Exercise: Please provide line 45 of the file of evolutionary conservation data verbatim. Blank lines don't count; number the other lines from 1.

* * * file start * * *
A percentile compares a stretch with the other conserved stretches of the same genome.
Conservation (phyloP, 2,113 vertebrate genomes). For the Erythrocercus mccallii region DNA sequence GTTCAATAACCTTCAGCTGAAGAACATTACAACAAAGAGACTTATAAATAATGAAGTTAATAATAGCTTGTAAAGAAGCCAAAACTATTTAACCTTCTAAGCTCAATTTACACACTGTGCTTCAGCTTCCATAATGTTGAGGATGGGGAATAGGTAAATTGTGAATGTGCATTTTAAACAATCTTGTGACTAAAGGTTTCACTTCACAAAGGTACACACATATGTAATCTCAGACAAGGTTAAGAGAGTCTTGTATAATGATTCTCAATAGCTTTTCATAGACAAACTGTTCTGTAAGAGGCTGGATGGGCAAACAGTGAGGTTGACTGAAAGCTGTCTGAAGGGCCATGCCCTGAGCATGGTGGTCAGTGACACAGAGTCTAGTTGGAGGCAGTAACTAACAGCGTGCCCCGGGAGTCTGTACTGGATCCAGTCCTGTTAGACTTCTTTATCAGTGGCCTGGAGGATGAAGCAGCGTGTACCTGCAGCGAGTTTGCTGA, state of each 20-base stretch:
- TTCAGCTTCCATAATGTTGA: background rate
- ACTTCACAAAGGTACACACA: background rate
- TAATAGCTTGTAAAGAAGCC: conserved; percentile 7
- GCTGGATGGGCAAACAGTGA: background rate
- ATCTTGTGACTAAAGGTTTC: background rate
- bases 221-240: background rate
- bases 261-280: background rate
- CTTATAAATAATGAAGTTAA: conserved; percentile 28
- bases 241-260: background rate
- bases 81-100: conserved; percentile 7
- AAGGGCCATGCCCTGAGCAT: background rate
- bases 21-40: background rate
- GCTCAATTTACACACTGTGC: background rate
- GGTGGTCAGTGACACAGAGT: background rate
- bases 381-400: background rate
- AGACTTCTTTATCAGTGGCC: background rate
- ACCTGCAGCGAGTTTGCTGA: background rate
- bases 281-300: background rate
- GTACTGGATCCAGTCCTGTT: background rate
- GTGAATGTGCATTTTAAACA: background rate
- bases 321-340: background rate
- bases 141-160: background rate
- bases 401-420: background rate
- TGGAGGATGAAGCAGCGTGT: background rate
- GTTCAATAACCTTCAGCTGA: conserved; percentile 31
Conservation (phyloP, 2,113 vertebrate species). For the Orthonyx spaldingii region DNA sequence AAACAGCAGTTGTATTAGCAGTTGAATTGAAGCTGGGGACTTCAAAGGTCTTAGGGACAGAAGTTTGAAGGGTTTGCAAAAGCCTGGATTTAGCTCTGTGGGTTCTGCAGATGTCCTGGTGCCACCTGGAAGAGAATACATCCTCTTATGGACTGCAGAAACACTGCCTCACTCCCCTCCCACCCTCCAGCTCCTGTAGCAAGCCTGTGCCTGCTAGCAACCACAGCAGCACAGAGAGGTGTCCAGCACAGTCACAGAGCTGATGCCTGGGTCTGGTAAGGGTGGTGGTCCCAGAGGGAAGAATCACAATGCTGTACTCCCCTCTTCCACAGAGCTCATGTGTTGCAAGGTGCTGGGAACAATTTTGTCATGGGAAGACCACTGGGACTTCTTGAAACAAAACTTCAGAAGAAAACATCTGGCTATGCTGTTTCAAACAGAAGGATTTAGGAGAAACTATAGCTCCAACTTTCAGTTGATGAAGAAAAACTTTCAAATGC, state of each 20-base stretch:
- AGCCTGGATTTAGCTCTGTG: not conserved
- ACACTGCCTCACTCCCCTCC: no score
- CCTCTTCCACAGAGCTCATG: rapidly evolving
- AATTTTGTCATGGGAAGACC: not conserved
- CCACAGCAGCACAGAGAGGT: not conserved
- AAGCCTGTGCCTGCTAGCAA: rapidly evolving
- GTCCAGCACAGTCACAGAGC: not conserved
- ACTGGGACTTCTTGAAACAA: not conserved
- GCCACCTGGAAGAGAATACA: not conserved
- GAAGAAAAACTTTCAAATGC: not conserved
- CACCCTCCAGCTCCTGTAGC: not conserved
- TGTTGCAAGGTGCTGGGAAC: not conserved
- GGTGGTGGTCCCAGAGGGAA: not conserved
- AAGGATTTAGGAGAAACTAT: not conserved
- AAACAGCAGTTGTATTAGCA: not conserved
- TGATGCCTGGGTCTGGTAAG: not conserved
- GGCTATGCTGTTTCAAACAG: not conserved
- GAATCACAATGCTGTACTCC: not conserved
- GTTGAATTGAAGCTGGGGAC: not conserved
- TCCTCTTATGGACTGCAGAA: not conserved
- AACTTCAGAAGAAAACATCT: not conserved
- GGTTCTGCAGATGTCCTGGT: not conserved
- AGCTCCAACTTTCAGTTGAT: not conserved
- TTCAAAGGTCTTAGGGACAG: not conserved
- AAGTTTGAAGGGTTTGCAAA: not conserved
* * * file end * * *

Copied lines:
- GGCTATGCTGTTTCAAACAG: not conserved